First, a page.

beta

You're viewing our new website - find out more

Publication - Report

Scotland's first adoption activity day: evaluation

Published: 1 Dec 2016
Part of:
Children and families, Communities and third sector
ISBN:
9781786526236

Findings from October 2015 event organised by Scotland's Adoption Register.

26 page PDF

616.7kB

26 page PDF

616.7kB

Contents
Scotland's first adoption activity day: evaluation
8. The foster carers

26 page PDF

616.7kB

8. The foster carers

' In my opinion it was a fun day for the child we foster. As he is only two years old he would not understand anything else about it.'

Comment from a foster carer

' We work as a team and we were disappointed we could not both come. Keeping the numbers down was a factor but we would have liked to able to talk it over afterwards. Also our child asked why we didn't both come as she's used to us going together places. She enjoyed the day but was very tired afterwards. There has been interest expressed in her so we are pleased.'

Comment from a foster carer

8.1 Fewer of the foster carers completed the feedback forms than the other people involved. About a quarter of foster carers responded to the written feedback. I interviewed five in their own homes and was able to have in depth discussion about their views of the process and the impact on the children. I also talked with foster carers at the Adoption Exchange event. Foster carers were more inclined to be critical in a discussion than when completing the feedback forms.

8.2 Foster carers had the most mixed views about the event, some admitted they had been opposed to it at the beginning but had warmed to the process when they had the chance to talk with their social worker and appreciated how well the event was organised.

8.3 The main anxiety on the part of foster carers was the potential for upsetting particularly the older children. One foster carer said they would not be willing to bring an older child if they were caring for one in the future as they felt the child would feel they were being 'selected.'

8.4 Another family felt that preparation was the key and that the event had focused their child's social worker into talking with him about his future which they believed was long overdue.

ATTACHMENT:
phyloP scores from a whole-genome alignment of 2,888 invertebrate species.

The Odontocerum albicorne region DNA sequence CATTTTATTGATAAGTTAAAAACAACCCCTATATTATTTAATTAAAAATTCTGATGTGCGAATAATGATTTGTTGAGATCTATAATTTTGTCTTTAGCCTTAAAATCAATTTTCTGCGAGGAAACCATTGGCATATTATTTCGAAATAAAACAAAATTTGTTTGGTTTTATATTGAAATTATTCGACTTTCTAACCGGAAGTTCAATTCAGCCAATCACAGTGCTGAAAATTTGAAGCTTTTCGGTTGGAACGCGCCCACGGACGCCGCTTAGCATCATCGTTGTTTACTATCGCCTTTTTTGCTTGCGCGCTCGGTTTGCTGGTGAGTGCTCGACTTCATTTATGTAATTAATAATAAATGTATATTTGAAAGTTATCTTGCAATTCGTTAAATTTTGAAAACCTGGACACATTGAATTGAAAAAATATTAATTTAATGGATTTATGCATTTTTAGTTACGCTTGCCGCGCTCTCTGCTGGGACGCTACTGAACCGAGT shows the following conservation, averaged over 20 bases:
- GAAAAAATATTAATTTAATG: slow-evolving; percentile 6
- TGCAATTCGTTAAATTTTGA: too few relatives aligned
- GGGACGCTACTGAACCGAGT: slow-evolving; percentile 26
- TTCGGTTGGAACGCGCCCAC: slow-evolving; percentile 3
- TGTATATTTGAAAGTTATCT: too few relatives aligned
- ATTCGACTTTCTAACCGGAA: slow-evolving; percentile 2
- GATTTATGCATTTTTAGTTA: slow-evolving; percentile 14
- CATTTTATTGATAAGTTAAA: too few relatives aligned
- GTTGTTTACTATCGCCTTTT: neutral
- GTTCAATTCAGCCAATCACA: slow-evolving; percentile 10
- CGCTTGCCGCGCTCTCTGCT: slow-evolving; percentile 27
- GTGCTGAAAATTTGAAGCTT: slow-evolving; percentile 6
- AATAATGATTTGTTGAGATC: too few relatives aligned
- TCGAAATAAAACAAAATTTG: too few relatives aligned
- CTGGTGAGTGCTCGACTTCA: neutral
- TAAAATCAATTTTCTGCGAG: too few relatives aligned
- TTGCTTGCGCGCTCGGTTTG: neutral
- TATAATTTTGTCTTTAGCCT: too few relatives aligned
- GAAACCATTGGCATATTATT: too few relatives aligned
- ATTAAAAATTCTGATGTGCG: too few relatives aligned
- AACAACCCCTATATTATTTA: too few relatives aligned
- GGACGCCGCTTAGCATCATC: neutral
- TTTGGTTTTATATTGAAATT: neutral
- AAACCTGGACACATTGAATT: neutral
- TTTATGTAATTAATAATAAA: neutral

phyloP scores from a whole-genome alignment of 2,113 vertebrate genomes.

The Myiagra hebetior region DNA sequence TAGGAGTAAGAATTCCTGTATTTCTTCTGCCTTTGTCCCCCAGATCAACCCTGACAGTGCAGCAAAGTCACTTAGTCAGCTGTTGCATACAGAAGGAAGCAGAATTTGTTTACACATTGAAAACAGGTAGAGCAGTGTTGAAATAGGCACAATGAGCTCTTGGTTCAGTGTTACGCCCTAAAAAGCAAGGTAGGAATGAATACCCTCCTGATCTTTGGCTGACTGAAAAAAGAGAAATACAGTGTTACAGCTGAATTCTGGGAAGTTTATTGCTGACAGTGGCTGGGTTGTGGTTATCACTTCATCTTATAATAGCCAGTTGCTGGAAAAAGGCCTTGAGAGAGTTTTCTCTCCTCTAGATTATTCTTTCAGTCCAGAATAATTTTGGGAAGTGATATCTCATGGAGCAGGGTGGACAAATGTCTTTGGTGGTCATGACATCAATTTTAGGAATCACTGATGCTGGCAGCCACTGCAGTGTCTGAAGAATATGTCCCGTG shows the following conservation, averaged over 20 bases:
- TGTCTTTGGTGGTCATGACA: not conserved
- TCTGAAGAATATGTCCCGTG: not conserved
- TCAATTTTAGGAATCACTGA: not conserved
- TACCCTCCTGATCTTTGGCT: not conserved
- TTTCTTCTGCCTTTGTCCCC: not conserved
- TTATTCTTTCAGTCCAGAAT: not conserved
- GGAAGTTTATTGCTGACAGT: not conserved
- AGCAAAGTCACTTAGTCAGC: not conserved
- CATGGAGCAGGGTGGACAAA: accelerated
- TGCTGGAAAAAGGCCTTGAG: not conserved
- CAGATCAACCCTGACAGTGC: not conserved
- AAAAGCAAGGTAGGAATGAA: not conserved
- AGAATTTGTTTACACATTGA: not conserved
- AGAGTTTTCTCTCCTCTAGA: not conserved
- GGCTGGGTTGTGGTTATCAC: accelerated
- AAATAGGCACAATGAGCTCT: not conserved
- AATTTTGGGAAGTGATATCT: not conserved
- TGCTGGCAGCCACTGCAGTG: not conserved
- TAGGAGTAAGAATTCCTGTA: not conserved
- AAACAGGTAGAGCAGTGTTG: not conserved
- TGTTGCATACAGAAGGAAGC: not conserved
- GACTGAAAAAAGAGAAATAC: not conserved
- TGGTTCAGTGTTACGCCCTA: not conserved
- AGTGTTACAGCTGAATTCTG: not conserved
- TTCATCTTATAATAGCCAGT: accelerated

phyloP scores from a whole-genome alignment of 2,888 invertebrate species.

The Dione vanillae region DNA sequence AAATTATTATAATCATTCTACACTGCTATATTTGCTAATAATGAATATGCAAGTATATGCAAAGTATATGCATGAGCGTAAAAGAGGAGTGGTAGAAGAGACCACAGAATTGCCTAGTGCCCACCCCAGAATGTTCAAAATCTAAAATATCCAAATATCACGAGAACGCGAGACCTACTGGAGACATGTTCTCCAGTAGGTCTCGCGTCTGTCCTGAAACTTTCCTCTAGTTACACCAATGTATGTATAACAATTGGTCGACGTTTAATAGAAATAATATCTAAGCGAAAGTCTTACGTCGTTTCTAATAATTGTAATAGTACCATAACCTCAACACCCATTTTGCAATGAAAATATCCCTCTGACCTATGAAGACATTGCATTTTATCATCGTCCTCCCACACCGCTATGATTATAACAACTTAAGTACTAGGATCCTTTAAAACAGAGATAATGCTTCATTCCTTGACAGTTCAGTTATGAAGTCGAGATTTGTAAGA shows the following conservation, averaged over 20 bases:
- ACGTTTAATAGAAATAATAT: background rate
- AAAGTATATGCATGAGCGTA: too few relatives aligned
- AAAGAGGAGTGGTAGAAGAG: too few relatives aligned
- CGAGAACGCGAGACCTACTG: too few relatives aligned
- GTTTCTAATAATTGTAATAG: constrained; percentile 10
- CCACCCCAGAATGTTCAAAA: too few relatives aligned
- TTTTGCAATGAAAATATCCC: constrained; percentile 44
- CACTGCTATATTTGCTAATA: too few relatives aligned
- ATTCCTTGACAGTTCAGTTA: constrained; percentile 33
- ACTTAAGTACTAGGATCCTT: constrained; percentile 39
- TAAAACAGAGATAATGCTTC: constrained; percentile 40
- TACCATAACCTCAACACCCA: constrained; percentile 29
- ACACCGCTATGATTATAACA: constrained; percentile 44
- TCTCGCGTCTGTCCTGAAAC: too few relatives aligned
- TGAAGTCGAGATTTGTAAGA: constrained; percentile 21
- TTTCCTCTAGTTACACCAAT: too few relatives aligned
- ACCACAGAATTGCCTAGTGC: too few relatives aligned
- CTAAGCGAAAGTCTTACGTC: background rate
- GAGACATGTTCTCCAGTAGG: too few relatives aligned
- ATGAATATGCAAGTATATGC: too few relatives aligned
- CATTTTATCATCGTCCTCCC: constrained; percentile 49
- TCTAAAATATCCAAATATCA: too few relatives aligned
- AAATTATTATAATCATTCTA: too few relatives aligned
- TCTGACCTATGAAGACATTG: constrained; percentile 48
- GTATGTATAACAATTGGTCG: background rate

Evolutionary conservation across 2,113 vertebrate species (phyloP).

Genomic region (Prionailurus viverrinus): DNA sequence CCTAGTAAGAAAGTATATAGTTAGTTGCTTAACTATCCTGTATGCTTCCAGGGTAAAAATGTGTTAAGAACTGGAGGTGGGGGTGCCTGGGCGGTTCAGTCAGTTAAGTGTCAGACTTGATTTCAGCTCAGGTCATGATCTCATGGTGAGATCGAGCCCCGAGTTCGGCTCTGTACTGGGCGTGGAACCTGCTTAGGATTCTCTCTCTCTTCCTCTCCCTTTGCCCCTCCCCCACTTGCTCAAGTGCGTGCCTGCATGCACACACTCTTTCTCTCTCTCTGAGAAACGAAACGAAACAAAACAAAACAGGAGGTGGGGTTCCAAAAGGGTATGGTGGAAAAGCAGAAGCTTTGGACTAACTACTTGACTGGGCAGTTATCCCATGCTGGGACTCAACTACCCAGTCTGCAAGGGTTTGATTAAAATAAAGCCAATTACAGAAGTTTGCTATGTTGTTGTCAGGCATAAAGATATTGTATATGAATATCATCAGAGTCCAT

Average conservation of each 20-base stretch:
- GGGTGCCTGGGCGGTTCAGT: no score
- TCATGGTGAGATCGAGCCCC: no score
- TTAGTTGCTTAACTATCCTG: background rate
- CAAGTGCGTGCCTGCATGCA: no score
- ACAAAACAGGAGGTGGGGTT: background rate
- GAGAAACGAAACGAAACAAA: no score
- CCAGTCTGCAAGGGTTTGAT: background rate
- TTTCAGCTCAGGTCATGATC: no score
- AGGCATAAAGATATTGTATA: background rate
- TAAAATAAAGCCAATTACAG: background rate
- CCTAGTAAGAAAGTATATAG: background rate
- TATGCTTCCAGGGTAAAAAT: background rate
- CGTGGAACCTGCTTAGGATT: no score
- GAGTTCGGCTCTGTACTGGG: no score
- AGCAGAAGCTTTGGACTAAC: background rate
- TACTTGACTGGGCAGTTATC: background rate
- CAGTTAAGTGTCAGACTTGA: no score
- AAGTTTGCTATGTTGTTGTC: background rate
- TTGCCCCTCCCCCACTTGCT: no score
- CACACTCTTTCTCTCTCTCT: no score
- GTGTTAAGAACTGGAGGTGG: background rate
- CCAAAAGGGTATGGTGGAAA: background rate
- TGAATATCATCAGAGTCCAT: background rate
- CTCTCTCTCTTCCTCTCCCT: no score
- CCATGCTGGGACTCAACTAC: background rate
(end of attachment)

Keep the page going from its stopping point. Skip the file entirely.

8.5 All the foster carers I met were unhappy that both of them could not come, they appreciated the need to keep numbers of adults down but two suggested having fewer volunteers and asking foster carers to help out with catering etc. They thought the children would be pleased to see them joining and having some responsibility and this could improve their sense of security on the day. Some foster carers had found the day uncomfortable they were advised to 'hang back' and let the prospective adopters play with the children which they recognised as appropriate but for some children confusing.

8.6 Foster carers thought on the whole the venue was good but there were not enough quiet spaces. One foster carer thought each family should have a 'recognised base' where the child could return to for a snack or a drink or a cuddle. They suggested each family having a brightly coloured picnic blanket with camping chairs for the adults. The children could bring a favorite cuddly toy to sit on the blanket whilst they were away playing.

8.7 The fancy dress aspect of the party produced conflicting opinions from carers. Some were very opposed on the grounds that the prospective adopters should be dressed as 'real' people and not hiding in a costume. They also pointed out that for some children this could be frightening and even bring back unhappy memories. Several foster carers also thought that the children should not arrive in fancy dress but could dress up if they wished later.

8.8 Other foster carers welcomed the fancy dress as adding to party atmosphere and making it fun for the children. They felt that by keeping the 'event light' there was less risk to the children's emotions if they were not 'chosen'. Adults in fancy dress protected the children from feeling this was a formal process like school or a Children's Hearing.

8.9 The views of the foster carers reflect at times diverse views but were all firmly rooted in what is best in their view for the child. The research from the University of Bristol found that in placing children for adoption;

'The role of the foster carer during the introductions and transition was crucial. The majority of foster carers (61%) were welcoming. About 30% of foster carers were less helpful and obstructed the move. Those adoptive families who had not been supported by the foster carer in the transition were more likely to be families where the child had left home earlier and the adoption had been less secure.'


Contact